A friend of mine hooked me up with his used soft top a couple of months ago, shortly after 4AJUMR. Another cool Jeeper, who works in Sedona for one of the local Jeep tour companies, hooked me up with some new soft top hardware that she had removed from one of their new ’04 TJs. I was finally ready to pull the hard top from Lady and slip on a soft top for those trails I wanted to play on that were NOT hard top friendly. However, I needed a place to put my hard top while it was removed. Carrying it into the back yard for safe keeping was not a good option and I couldn’t leave it in the front yard either.
I had one of those inexpensive 400# Harbor Freight electric hoists sitting in the corner of the garage, but I just didn’t have the motivation to install it so I took the easy way out. I gave MikeW a call and we set aside a Saturday morning to dig up the necessary parts and rig an inexpensive hard top hanger in the garage. I think I spent a total of $20 to $30 for everything so it should certainly fit in just about anyone’s budget.
The plan was to suspend the hard top, by a nylon strap at each corner, from 4 eye-bolts that protruded from the garage ceiling. I purchased some 10″ long eye-bolts and a two by four (which was sawed in half at the Home Depot parking lot so it would fit in the back of the TJ). We measured the hard top to find the appropriate mounting spots and then transferred those measurements to the ceiling, making sure we weren’t going to drill through a ceiling 2×4 while making the eye-bolt holes. The holes were drilled and while Mike held the eye-bolt in place (pushing it up into the ceiling), I went up into the attic and poked them through the pre-drilled two by fours and put the washers and nuts in place. As seen above, the weight is distributed across a fairly large section of the ceiling. As I weigh more than the hard top and I know the ceiling supports my weight concentrated in a fairly small area, I felt confident that it would hold the hard top as we had configured it.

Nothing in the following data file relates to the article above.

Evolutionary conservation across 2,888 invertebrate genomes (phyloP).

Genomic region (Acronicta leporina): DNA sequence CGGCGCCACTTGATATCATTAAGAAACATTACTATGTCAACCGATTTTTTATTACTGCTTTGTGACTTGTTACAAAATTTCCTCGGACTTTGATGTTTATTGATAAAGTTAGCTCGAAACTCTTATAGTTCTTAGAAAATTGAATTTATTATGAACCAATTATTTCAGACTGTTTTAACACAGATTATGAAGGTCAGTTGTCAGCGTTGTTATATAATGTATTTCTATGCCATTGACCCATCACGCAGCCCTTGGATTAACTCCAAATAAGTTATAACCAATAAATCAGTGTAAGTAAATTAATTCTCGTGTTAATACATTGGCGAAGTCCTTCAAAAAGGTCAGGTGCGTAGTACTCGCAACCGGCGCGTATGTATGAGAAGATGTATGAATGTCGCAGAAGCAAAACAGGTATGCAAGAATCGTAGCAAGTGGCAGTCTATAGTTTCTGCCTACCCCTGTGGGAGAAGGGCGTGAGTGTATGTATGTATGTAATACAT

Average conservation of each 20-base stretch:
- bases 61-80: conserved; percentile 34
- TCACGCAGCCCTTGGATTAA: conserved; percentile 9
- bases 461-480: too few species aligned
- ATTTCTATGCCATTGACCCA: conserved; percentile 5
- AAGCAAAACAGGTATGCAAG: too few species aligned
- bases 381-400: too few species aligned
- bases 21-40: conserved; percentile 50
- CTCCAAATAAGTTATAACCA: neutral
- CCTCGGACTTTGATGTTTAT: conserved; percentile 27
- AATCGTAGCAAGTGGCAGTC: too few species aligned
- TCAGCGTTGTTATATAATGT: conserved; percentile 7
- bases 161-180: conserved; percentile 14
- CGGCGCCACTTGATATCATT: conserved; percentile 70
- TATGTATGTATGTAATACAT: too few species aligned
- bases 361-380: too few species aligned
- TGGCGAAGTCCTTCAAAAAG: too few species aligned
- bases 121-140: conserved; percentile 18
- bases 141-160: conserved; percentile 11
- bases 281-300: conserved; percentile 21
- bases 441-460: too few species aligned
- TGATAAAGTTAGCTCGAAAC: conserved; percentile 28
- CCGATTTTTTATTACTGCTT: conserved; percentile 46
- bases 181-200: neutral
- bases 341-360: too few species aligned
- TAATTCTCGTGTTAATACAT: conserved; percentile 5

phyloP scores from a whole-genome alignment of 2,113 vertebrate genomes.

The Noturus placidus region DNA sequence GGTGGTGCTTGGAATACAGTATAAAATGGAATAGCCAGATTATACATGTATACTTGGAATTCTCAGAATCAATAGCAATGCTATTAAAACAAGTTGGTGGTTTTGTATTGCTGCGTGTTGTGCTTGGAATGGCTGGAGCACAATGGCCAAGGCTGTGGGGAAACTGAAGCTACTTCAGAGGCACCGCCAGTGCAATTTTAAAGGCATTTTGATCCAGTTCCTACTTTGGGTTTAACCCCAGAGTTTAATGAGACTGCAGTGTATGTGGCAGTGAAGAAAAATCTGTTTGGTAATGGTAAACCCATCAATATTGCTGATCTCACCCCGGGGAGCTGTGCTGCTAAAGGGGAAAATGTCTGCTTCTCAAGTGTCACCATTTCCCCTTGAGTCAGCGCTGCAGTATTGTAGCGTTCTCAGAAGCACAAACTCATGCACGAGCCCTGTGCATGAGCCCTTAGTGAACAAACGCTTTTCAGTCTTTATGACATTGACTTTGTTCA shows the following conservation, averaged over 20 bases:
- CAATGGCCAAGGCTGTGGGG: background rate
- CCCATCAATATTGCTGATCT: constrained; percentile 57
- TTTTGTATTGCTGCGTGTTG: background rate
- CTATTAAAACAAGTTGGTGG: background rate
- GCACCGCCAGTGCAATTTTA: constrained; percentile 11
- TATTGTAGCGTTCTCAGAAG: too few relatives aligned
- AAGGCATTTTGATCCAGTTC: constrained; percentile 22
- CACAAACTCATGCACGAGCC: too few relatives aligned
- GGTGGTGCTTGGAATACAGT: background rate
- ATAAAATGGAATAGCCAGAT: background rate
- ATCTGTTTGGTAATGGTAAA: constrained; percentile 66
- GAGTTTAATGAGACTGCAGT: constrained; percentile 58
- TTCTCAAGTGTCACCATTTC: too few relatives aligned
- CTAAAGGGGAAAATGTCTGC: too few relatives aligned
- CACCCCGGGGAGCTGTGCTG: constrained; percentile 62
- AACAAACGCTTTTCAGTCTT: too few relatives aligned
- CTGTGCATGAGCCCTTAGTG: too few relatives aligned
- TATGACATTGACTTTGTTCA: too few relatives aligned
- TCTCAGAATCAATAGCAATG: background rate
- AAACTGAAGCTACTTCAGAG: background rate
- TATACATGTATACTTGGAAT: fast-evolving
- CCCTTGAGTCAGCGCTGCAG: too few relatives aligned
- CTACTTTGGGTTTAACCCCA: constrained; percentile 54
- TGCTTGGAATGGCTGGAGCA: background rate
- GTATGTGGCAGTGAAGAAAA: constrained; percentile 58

The eye-bolts after I finished mounting them in the ceiling. You can not see the forth eye-bolt as it is hidden by the lamp fixture at the left side of the picture.
The 6′ nylon straps were obtained from the local Lowe’s store. I didn’t want ratchet straps but rather the type that have a friction grip fastener on them. You push the fastener with your thumb to release it and allow the strap to easily slide through it. Release the fastener and it grips the strap again. I’ve used a pair of these to position a loaded D44 axle under a TJ before any of the suspension components were attached. If two of them can hold a full D44, four of them can hold the hard top. Since I almost ran into the corner of the hard top shortly after hanging it from the ceiling, I took some old roll bar padding and pushed it onto the corners to make things a little safer in the garage.
Lady is parked nose first in the garage which allows for ample room under the hard top for her to sit. When we removed the top, I backed her into the garage, directly under the eye-bolts. We then put a strap under each corner and raised the top about a foot or so and then I drove out from underneath it. Installation of the hard top will simply be done in reverse. When I decided to run with the hard top for a while, I’ll fold the soft top and use the eye-bolts with a few bungee cords to keep it up and out of the way.
NOTE: At the suggestion of another JU member who had stored his hard top in this manner for some time, I put a 2×2 under the rear portion of the hard top to support it. He stated that leaving it hanging from the hooks for an extended period of time caused his to spread a bit and make for a poor fit at the rear window. Here is a pic of the change I made to my hard top hanger.